Cecil T
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Cecil T

Exactly, this isn’t feasible in many “real world” scenarios.

On a 70°F day, with no climate control running, driving at 35 mph this is certainly achievable.

But at 35°F or highway speed? No way.

John
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John

I like how they say it’s 50% more range. That figure isn’t really even accurate because the 1st Gen Leafs started losing range from the moment they were driven off the lots.

DJ
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DJ

You mean like how Tesla’s have that comparatively big drop in the 1st year? Has anyone actually explained why it loses that much the 1st year and then really seems to taper off?

If anything with the 1st Gens going down quicker than most would want it would actually mean even the Leaf 2.0 has a greater % of range.

MikeG
Guest
MikeG

All cells loses capacity (range) during use. Some manufacturers limit the appearance of capacity loss by building in a large reserve like the Chevy Volt does–this takes many cycles until that reserve is used up before the loss of capacity becomes apparent.
Other factors can be the choice of cell chemistry and how well thermal management (or lack thereof) keeps the battery cells within a proper temperature range.
All of these factor into the total usable capacity of the vehicle.
My opinion of Tesla is that their NCA cells lose more capacity initially than NMC chemistry but this quickly tapers off. Tesla chooses not to have huge reserve capacity unless you have a software-limited 60 kWh pack, so the capacity loss is noticed earlier than other vehicles.
That being said, my personal experience with my 2014 MS 85 was:
– at delivery, greater than the 265 mile EPA range (272 miles)
– at 70K miles about a 9% decline from EPA range (240 miles)

Cecil T
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Cecil T

“Tesla’s comparatively big drop in first year”? Ummm what? Data?

Did you mean a less than 8% drop after 5 years and 300,000 miles? That’s what the data shows.

Terawatt
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Terawatt

Oh thanks, you have data. Please note state your source so we can look at the data.

Your example is one anecdotal case. It’s probably true, but it’s not hard to pick outliers for the LEAF as well. How about the taxi driver in the UK who had 300k miles using only DCFC on his first-gen LEAF? Is that “the data”?

Tesla fans that behave the way you do make me wonder if I must cancel my Model 3 reservation so I don’t risk people thinking I’m like you.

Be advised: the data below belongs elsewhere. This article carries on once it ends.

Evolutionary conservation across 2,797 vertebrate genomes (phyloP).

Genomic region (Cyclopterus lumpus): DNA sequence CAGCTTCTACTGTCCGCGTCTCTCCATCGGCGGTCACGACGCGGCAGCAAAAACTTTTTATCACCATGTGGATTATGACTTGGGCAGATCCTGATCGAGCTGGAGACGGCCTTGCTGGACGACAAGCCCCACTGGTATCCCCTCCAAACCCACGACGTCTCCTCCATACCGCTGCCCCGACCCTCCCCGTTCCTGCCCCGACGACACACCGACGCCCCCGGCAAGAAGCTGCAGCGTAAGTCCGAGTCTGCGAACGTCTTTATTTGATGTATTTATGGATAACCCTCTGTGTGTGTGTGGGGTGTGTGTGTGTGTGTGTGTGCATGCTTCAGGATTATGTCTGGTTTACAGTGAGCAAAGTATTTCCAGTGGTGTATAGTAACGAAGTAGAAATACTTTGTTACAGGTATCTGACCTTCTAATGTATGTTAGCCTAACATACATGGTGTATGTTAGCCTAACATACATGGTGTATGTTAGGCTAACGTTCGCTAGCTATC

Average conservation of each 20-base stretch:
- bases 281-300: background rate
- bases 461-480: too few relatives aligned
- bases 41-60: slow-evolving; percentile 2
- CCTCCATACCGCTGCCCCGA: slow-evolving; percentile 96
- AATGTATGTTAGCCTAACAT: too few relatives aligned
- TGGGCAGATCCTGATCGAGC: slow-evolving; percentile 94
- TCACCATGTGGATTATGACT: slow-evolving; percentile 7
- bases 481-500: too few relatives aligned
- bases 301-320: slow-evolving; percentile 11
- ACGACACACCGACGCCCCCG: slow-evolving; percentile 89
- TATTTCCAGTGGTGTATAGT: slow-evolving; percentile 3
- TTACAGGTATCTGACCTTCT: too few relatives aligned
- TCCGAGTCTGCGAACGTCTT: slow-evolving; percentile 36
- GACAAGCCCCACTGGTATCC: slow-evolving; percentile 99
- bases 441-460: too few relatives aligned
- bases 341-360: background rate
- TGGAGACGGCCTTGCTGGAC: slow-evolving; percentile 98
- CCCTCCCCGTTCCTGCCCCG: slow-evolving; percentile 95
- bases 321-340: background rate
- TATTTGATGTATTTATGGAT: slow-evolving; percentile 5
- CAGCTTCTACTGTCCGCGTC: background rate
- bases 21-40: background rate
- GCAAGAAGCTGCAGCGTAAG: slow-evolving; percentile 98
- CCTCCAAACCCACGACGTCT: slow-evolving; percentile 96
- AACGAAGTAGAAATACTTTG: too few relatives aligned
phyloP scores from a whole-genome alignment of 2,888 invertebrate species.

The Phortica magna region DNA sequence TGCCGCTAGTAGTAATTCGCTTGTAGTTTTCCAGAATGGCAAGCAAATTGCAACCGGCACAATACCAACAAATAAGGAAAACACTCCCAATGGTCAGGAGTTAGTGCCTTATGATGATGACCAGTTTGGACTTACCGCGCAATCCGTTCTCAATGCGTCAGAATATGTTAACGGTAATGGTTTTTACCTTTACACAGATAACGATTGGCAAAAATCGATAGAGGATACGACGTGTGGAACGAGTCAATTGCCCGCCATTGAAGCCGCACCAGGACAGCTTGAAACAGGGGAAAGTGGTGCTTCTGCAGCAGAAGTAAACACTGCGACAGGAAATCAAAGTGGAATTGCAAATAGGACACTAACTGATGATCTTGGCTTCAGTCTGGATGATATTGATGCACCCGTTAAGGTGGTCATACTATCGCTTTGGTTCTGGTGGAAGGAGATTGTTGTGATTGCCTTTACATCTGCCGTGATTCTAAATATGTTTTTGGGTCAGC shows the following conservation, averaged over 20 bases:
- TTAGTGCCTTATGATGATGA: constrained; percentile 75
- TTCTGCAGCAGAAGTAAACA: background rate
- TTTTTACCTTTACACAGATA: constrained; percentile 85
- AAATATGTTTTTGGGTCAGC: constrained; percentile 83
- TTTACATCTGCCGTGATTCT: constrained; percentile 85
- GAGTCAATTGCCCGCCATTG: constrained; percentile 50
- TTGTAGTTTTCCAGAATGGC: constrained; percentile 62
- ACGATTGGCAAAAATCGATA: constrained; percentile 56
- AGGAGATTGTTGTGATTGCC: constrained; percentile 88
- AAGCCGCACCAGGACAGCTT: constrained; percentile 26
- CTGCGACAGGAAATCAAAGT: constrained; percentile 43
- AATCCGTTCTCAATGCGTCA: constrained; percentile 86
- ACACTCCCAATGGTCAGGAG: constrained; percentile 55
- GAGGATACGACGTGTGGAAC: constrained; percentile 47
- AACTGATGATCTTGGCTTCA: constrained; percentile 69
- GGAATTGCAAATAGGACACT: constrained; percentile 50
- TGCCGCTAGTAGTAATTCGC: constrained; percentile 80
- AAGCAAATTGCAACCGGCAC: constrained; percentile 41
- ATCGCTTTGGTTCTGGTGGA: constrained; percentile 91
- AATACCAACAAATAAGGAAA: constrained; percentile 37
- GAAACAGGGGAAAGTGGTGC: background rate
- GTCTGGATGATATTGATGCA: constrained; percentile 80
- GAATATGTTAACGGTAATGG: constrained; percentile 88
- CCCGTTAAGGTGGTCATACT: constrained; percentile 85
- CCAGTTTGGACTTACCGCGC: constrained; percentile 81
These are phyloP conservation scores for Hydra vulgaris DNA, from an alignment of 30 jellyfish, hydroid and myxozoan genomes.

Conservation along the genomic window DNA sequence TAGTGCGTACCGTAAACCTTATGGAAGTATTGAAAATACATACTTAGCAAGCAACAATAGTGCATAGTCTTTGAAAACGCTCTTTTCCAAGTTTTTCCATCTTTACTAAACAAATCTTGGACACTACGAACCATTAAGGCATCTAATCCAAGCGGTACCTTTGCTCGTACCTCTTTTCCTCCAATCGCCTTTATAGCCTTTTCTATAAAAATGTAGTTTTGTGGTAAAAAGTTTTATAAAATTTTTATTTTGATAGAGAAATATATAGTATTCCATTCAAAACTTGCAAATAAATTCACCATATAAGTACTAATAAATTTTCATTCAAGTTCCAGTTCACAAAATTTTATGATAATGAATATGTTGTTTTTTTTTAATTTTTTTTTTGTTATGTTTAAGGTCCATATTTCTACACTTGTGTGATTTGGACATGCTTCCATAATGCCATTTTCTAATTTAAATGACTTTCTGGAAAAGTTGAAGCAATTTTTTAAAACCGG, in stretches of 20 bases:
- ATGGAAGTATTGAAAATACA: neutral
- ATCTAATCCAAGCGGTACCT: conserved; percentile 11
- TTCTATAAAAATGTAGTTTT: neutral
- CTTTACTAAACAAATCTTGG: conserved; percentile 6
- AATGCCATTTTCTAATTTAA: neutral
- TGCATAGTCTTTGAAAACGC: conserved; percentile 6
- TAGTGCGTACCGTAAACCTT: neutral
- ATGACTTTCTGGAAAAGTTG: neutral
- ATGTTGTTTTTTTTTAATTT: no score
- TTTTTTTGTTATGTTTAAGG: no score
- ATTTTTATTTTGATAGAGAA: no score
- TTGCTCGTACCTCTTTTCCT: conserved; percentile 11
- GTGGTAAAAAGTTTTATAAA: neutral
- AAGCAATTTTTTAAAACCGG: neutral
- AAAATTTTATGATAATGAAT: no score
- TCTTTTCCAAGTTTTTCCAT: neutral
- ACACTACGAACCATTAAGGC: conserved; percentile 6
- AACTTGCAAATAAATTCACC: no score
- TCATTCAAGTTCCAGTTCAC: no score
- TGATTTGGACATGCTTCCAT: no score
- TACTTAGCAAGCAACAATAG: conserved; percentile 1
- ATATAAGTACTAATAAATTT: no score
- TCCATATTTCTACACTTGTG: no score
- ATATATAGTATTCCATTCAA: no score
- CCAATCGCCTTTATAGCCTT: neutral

Recoil
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Recoil

Terra, google could be your friend. Tesla’s battery packs averaged around less than 5% loss in the first 50K miles then another 5% loss in the next 100k miles and tapering much slower after that. Which is head and shoulders above what was happening to the original leafs.

https://electrek.co/2016/06/06/tesla-model-s-battery-pack-data-degradation/

Lou Grinzo
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Lou Grinzo

FYI, my Leaf is just short of 5 years on the road, and is still showing all bars.

Big Solar
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Big Solar

mines 5 years next month and i lost one bar but im in FL. Not too bad though. 40K miles.

John
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John

Lou, individual experiences in the positive don’t really help those in the negative (like me). While I’m happy your Leaf hasn’t turned out to be utter garbage (like mine), I can’t channel your good experience into my Leaf.

But thanks anyway.

JyChevyVolt
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JyChevyVolt

Bjorn just released the test.

New Leaf in summer:150 miles
New Leaf in winter:125 miles

It has the same range as the Ioniq.

JyChevyVolt
Guest
JyChevyVolt

The Ioniq has more range when driving normally in the US.

Reaf
Guest
Reaf

You got any proof on that ? The EPA range of Ioniq is 124 miles.

Will
Guest
Will

And whats ioniq range in the winter??

JyChevyVolt
Guest
JyChevyVolt

124 miles per Bjorn. He did the test last week.

Apparently, the Leaf’s aero sucks.

Glen
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Glen

If you watch Bjorn’s test he was limited to only using a certain percentage of the range and making a calculation to come up with an estimation of range. He says he will do a more accurate test back in Norway when he is given a car for a few days instead of a few hours. He also had a massive head wind for part of the test and then it was a tail wind when he was doing the return journey. I didn’t see or hear Bjorn complain about the aero in his video’s.

JyChevyVolt
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JyChevyVolt

Leaf gets only 100 mpge on the highway. Even the bolt got 110 mpge.

JyChevyVolt
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JyChevyVolt

Watched Alex on auto review. He is estimating 3.6-3.8 miles/kWh. So about 130-136 miles.

Will
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Will

Yelp up mountainous roads in alex auto, so thats outlier

JyChevyVolt
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JyChevyVolt